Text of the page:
Contemporary popular culture, from books to film to television to music to the deepest corners of the internet, has provoked a great deal of criticism, some of it well deserved. Yet for many Americans, and particularly for younger Americans, popular culture is culture. It is the only kind of cultural experience they seek and the currency in which they trade.
In Acculturated, twenty-three thinkers examine the rituals, the myths, the tropes, the peculiar habits, the practices, and the neuroses of our modern era. Every culture finds a way for people to tell stories about ourselves. We rely on these stories to teach us why we do the things we do, to test the limits of our experience, to reaffirm deeply felt truths about human nature, and to teach younger generations about vice and virtue, honor and shame, and a great deal more. A phenomenon like the current crop of reality television shows, for example, with their bevy of “real” housewives, super-size families, and toddler beauty-pageant candidates, seems an unlikely place to find truths about human nature or examples of virtue. And yet on these shows, and in much else of what passes for popular culture these days, a surprising theme emerges: Move beyond the visual excess and hyperbole, and you will find the makings of classic morality tales.
As the title suggests, readers will find in these pages “A-Culture Rated.” This lively roundtable of “raters” includes not only renowned cultural critics like Caitlin Flannigan and Chuck Colson, but also celebrated culture creators like the producers of the hit ABC comedy Modern Family and the host of TLC’s What Not to Wear. Editors Christine Rosen and Naomi Schaefer Riley have tasked these contributors—both the critics and the insiders—with taking a step or two back from the unceasing din of popular culture so that they might better judge its value and its values and help readers think more deeply about the meaning of the narratives with which they are bombarded every waking minute. In doing so, the editors hope to foster a wide-reaching public conversation—one that will help all of us to think more clearly about our culture.
Contributors: Judy Bachrach, Megan Basham, Mark Bauerlein, Pia Catton, Chuck Colson, Paul Corrigan, Caitlin Flanagan, Meghan Cox Gurdon, Margo Howard, Kay S. Hymowitz, Jonathan V. Last, Herb London, Stacy London, Rob Long, Megan McArdle, Wilfred M. McClay, Caitrin Nicol, Joe Queenan, Emily Esfahani Smith, Brad Walsh, and Tony Woodlief. See full contributor bios here.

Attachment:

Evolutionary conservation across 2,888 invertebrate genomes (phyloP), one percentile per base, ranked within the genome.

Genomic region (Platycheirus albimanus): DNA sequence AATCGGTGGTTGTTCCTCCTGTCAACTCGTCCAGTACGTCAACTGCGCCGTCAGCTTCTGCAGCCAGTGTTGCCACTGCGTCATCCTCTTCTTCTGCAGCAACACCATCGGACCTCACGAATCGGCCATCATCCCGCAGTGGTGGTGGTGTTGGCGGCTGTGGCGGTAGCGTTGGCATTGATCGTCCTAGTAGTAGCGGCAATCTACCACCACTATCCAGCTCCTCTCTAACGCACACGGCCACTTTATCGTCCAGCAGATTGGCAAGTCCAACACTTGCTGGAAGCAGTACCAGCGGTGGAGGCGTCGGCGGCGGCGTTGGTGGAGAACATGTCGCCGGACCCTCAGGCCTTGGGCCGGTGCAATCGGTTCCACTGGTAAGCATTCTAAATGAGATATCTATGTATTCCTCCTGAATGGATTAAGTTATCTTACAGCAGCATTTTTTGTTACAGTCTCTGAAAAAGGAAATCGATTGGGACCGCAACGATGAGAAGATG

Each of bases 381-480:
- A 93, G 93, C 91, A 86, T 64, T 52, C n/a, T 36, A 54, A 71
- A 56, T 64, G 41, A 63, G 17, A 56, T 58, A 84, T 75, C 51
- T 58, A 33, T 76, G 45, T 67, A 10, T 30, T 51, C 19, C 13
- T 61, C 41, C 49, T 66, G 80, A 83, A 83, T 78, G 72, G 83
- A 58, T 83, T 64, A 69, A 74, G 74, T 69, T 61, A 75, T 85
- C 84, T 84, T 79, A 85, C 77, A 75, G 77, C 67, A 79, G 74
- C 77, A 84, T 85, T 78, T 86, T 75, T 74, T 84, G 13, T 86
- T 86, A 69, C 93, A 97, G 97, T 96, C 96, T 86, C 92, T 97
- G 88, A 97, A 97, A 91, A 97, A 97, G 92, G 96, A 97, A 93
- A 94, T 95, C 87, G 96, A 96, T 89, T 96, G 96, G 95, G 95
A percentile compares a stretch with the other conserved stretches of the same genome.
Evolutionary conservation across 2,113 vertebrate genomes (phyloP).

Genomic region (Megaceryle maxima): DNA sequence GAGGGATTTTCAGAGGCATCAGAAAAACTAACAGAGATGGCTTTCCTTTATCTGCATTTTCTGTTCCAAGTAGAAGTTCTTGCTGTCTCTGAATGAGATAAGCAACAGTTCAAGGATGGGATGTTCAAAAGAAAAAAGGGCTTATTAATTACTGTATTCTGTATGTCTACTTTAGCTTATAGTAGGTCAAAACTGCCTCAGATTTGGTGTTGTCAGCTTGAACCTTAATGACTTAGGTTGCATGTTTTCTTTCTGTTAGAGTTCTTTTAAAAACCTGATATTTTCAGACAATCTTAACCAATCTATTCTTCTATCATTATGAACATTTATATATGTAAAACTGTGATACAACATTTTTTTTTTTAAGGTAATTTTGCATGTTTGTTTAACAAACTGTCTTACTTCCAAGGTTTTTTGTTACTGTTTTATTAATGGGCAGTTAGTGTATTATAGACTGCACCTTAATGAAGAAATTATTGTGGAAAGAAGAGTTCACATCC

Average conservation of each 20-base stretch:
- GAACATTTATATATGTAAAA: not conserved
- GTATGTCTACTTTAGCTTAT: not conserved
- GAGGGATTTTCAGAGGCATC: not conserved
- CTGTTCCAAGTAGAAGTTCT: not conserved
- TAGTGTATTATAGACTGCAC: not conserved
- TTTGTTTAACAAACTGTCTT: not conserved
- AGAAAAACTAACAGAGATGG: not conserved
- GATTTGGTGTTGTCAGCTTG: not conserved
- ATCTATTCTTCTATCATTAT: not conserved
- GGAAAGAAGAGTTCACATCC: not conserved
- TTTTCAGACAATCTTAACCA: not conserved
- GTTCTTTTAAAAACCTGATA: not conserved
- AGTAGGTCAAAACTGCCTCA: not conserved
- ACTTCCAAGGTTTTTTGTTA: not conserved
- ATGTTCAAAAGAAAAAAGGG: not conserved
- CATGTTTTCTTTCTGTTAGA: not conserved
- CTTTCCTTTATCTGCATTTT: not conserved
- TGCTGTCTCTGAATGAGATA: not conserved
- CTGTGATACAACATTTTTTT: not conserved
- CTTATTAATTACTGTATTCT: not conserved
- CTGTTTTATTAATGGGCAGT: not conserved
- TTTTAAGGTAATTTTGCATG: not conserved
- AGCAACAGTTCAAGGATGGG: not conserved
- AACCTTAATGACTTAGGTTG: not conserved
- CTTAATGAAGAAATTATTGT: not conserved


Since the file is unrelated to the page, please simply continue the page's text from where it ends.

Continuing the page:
Naomi Schaefer Riley is an affiliate scholar at the Institute for American Values. Ms. Riley was, until recently, the deputy Taste editor of the Wall Street Journal, where she covered religion, higher education, and philanthropy for the editorial page. She is the author of God on the Quad: How Religious Colleges and the Missionary Generation Are Changing America and was the founder of In Character, a magazine published by the John M. Templeton Foundation. Her writing has also been published in the Boston Globe, the New York Times, the Los Angeles Times, and the Chronicle of Higher Education among other publications.
Christine Rosen is senior editor of The New Atlantis: A Journal of Technology & Society, where she writes about the social impact of technology, bioethics, and the history of genetics. She is the author of Preaching Eugenics: Religious Leaders and the American Eugenics Movement and My Fundamentalist Education. Since 1999, Mrs. Rosen has also been an adjunct scholar at the American Enterprise Institute for Public Policy Research. Her essays and reviews have appeared in publications such as the New York Times Magazine, the Wall Street Journal, the New Republic, the Washington Post, the American Historical Review, the Weekly Standard, Commentary, the New England Journal of Medicine, the Wilson Quarterly, and Policy Review.